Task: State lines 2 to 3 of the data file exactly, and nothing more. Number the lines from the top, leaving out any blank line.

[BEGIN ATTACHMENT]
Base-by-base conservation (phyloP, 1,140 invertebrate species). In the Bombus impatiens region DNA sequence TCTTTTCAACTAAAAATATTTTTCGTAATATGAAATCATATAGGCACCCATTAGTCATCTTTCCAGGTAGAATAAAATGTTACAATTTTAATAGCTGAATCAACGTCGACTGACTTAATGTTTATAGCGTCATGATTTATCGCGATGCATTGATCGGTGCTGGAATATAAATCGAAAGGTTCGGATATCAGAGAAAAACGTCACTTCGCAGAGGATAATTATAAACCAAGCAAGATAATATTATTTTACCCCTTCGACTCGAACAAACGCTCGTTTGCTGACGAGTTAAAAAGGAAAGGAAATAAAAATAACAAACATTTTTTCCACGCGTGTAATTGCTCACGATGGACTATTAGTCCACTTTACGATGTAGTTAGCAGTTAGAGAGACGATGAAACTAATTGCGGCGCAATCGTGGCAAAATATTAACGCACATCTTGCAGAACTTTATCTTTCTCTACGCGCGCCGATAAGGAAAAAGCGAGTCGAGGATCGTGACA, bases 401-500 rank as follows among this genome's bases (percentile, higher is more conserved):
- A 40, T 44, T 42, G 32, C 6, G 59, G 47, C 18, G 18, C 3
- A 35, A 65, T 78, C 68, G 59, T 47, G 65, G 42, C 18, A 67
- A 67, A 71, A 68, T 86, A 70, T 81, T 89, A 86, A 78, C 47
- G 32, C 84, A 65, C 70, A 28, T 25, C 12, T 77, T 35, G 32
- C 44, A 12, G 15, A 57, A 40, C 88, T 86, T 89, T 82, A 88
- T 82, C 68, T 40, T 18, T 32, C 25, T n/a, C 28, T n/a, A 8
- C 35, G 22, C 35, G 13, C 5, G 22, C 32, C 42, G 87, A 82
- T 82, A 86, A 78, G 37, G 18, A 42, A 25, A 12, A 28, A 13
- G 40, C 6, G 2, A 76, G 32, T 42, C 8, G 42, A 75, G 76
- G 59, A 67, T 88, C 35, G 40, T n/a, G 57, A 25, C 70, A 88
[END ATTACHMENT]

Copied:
- A 40, T 44, T 42, G 32, C 6, G 59, G 47, C 18, G 18, C 3
- A 35, A 65, T 78, C 68, G 59, T 47, G 65, G 42, C 18, A 67